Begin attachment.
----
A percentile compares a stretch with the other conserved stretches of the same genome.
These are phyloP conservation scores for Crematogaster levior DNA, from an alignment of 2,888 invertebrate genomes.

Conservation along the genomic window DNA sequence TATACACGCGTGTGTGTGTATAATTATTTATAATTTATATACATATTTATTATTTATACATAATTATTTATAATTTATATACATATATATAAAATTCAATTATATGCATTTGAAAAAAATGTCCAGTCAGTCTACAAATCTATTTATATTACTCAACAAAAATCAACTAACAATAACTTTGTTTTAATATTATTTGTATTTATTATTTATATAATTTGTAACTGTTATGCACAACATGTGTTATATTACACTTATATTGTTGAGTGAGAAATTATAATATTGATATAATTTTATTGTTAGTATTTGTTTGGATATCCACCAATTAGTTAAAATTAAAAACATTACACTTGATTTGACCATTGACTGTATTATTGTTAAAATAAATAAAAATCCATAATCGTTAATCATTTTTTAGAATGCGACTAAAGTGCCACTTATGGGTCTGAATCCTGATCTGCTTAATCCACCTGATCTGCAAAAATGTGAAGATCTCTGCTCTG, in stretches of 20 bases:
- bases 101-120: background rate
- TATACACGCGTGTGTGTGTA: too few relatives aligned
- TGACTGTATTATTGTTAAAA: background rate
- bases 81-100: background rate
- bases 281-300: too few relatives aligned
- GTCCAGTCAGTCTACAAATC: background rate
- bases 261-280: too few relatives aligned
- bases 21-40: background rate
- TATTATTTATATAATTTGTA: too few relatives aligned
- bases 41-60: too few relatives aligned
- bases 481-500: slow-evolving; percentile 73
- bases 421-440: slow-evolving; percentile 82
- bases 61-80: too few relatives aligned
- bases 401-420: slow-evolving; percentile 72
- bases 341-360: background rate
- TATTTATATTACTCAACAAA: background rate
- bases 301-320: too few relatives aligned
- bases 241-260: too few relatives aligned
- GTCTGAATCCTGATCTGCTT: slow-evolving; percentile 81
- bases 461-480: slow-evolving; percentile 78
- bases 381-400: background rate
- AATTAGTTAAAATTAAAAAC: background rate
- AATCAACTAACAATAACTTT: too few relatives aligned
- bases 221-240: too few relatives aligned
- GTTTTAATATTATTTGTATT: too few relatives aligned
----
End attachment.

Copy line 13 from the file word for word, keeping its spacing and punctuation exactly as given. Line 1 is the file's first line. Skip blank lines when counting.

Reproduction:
- bases 41-60: too few relatives aligned